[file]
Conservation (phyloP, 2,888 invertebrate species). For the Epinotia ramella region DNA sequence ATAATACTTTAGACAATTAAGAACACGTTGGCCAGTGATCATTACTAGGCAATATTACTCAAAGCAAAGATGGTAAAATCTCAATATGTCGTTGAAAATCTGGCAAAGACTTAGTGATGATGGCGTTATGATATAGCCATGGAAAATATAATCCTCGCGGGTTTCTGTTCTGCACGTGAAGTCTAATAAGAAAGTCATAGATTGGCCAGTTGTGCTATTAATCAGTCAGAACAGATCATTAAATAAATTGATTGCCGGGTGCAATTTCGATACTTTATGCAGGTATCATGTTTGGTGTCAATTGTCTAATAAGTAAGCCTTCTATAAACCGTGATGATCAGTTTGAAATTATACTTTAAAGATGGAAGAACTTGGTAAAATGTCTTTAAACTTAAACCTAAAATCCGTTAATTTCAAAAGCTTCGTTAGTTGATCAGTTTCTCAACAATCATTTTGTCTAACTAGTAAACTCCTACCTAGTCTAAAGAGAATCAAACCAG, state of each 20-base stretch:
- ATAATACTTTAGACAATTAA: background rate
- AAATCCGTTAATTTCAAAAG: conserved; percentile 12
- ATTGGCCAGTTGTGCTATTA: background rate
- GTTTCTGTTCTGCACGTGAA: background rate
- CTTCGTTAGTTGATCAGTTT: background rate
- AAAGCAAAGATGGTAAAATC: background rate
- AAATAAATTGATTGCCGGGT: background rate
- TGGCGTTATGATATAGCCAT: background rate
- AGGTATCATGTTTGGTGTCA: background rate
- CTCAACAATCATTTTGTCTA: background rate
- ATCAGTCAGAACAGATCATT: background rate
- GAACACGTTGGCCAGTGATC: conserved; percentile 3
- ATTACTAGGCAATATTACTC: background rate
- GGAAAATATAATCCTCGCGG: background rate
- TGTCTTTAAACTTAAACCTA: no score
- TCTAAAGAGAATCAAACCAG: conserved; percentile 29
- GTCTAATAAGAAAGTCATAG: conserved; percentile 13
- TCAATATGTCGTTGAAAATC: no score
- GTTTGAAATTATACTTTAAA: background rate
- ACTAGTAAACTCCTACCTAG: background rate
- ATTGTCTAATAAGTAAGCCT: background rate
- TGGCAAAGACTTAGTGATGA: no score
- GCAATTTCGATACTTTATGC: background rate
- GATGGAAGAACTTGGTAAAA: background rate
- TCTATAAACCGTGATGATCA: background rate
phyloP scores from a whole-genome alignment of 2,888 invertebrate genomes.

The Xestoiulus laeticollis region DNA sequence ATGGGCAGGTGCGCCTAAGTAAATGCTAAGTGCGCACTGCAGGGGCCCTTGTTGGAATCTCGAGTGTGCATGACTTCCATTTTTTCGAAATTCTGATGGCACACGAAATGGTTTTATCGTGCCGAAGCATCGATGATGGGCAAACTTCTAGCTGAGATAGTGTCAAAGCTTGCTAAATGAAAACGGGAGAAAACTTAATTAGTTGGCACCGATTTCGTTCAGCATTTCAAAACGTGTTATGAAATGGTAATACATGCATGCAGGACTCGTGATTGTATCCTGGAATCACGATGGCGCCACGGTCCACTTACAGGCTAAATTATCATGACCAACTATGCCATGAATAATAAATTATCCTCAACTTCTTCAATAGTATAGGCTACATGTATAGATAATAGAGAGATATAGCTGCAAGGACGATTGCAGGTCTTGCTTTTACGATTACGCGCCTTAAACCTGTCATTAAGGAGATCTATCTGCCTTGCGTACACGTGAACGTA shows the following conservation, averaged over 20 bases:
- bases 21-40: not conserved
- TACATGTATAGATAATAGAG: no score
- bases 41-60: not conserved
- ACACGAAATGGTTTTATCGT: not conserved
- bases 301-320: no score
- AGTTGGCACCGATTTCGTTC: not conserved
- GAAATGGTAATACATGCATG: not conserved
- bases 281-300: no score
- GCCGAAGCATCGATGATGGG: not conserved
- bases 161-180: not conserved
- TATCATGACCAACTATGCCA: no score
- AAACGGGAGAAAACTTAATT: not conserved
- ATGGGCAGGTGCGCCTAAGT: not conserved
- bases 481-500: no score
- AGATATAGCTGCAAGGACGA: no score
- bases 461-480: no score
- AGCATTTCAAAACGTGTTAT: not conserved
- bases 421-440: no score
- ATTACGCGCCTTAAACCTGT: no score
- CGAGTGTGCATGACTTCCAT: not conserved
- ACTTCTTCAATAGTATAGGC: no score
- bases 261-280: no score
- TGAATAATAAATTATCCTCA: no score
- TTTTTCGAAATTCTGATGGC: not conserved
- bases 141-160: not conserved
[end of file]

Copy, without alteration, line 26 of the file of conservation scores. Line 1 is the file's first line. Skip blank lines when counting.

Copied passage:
- TCTATAAACCGTGATGATCA: background rate